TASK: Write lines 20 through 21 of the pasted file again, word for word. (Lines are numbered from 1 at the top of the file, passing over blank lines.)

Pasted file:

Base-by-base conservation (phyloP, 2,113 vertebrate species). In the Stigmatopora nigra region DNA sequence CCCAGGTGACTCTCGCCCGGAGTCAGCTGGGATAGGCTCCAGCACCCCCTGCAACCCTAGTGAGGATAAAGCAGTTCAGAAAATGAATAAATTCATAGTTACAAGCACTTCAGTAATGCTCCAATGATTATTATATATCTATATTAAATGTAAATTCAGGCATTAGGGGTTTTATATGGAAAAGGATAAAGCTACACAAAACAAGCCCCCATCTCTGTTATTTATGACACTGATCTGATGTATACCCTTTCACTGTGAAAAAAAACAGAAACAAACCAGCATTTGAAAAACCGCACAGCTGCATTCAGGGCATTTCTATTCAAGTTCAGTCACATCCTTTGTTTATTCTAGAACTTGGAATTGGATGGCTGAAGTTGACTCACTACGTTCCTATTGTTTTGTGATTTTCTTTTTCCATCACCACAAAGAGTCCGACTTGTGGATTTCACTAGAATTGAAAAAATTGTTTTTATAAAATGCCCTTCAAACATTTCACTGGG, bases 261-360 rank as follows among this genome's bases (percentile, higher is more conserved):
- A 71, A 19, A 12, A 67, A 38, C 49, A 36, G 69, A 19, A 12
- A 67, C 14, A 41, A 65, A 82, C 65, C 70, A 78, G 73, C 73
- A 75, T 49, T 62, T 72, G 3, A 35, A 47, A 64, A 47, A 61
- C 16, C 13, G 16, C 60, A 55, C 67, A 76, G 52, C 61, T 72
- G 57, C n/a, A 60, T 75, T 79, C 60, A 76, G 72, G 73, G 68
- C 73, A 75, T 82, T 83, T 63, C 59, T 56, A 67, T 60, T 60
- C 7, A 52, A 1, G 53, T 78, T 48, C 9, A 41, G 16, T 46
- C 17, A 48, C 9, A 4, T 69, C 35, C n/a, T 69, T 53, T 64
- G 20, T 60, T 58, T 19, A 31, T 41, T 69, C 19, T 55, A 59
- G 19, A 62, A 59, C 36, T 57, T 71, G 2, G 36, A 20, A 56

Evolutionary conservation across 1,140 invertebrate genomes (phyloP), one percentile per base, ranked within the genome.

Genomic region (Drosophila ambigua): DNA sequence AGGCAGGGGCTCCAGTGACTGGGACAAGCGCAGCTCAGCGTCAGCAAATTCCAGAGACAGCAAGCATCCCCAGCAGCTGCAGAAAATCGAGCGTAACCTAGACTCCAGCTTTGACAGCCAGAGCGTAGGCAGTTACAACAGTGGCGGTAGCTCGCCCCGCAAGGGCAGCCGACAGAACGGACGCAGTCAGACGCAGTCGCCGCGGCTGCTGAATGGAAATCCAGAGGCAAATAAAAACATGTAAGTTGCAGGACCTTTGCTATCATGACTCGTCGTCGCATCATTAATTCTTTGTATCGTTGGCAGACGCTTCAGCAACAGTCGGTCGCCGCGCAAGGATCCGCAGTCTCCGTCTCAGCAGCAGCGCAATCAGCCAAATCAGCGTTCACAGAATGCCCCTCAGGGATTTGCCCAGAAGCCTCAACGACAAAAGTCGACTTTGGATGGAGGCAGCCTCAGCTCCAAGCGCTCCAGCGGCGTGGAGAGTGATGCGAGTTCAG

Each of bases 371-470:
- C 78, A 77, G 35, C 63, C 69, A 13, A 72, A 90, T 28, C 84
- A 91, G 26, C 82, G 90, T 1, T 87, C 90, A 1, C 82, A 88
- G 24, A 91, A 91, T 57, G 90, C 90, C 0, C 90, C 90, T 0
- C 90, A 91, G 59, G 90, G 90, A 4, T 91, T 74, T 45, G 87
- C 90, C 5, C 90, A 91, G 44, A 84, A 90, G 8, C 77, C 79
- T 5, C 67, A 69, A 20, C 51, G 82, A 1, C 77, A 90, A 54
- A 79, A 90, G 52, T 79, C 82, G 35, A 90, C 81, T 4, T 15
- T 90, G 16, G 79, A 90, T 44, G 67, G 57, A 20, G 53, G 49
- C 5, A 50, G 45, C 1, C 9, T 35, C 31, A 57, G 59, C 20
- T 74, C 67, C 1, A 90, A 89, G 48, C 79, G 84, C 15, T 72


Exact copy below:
- T 5, C 67, A 69, A 20, C 51, G 82, A 1, C 77, A 90, A 54
- A 79, A 90, G 52, T 79, C 82, G 35, A 90, C 81, T 4, T 15